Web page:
Sometimes you just need to collect information on your blog users. Collecting information can help you appeal to your visitors, the more you know, the more you can cater to them. The standard WordPress registration simply collects username and email. How about offering your users the ability the set their own password upon sign up? Enter Register-Plus and it’s sister app Pie-Register. It’s my understanding that Register-Plus is no longer being updated and Pie-Register is the new version. For that reason, I’m going to focus on Pie-Register here, though in my experience, both plug ins seem identical.
Download and install is fairly easy, as well as setting up the needed fields. I covered a lot of that in a previous post. Today we’re going to focus on matching up Pie-Register’s form fields with WP’s standard form fields. On initial install, you’ll find that the form field is on the left and the label is on the right. Standard forms are opposite that and now is not the time to break from standard and confuse your registrants!
The problem lies in the form set up in the file pie-register.php. You’re going to need an editor, I recommend Notepad++. You could use the WordPress built in editor, but it doesn’t show you line numbers. In that case, you’ll need to search to find the correct area to edit. A great editor will help you immensely for this part.
Open the file in your favorite editor and find the coding for the form. The form begins around line 1254. You’ll need to know a bit about form structure. Each form field should have a label and then it’s field.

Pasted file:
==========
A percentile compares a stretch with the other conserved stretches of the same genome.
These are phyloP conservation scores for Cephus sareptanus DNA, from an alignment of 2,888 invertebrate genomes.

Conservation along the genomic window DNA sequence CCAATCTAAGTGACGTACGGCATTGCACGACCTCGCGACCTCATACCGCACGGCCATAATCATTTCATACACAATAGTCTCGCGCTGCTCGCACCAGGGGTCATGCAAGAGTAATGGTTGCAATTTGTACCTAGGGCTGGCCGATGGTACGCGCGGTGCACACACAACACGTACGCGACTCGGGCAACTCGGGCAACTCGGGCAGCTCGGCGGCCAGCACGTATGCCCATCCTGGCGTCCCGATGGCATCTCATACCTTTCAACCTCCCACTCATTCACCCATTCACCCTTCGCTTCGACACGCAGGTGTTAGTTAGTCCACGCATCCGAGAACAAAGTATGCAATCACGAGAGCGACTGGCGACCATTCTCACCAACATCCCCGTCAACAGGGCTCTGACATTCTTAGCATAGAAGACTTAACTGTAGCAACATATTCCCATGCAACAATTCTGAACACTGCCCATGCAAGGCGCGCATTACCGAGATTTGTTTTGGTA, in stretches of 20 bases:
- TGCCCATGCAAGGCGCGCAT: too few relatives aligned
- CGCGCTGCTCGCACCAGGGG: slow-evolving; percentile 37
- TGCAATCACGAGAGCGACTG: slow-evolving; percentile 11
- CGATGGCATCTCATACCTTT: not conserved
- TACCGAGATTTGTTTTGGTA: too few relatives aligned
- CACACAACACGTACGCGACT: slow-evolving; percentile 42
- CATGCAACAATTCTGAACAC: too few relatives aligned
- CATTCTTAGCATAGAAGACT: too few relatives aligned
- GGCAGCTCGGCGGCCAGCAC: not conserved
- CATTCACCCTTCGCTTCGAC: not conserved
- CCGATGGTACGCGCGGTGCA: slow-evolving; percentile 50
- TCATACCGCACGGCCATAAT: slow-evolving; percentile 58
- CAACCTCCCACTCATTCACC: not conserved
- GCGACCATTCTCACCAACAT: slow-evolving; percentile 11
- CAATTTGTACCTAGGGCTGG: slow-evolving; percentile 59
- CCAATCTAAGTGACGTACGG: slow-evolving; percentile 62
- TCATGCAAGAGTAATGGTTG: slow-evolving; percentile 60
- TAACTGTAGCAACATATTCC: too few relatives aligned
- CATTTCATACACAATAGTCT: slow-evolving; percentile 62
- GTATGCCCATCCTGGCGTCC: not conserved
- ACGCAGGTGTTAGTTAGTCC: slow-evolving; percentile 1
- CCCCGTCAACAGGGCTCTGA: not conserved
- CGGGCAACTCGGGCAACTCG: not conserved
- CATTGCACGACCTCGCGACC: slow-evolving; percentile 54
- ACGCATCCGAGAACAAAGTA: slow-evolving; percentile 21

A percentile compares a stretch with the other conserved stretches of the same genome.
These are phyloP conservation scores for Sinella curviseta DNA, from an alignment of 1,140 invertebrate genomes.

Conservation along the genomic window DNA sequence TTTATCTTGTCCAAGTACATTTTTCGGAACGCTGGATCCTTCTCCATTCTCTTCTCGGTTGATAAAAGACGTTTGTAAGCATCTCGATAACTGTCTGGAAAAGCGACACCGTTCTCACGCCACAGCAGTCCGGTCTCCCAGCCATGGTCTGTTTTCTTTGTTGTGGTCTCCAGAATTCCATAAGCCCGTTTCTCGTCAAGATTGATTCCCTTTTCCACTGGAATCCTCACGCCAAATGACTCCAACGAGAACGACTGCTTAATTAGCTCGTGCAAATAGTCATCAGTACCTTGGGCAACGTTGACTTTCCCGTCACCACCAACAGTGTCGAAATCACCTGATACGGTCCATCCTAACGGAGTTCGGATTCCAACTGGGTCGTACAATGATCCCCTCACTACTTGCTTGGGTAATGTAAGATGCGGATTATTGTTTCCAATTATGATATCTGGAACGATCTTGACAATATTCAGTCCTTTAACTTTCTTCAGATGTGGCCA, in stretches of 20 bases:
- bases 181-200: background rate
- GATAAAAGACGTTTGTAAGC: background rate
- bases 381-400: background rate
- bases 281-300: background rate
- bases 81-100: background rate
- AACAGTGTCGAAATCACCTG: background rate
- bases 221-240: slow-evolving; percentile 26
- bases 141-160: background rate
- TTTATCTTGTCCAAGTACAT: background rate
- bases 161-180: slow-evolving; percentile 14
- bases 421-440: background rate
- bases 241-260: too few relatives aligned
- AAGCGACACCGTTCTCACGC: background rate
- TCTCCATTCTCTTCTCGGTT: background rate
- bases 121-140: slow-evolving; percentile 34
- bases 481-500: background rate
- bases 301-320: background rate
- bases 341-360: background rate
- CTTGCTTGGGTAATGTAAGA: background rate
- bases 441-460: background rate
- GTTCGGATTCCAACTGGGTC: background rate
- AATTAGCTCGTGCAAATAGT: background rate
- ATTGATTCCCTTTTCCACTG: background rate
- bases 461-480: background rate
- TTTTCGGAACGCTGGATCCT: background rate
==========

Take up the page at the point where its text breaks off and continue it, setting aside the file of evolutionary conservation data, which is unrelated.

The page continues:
<div style="clear:both"><label><?php _e('First Name:', 'piereg');?> <p><br /><br /> <input autocomplete="off" name="firstname" id="firstname" size="25" value="<?php echo $_POST['firstname'];?>" type="text" tabindex="30" /></p></label><br /><br /> </div>
<div style="clear:both"><label><?php _e('First Name:', 'piereg');?></label> <br /><br /> <input autocomplete="off" name="firstname" id="firstname" size="25" value="<?php echo $_POST['firstname'];?>" type="text" tabindex="30" class="formfield" /><br /><br /> </div>
All I’ve done is move the </label> up where it should be, closing the label name. Then we remove the <p> and </p>, no need for paragraphs in a form. The final step is adding a class to the form field, class=”formfield” in this case, so we can style it as needed. In your css file, you can now add declarations for .formfield to get the styling that you need. You’ll need to do this for each form field in the file. In the end, you’ll be left with a registration form that looks nice and fits your website perfectly.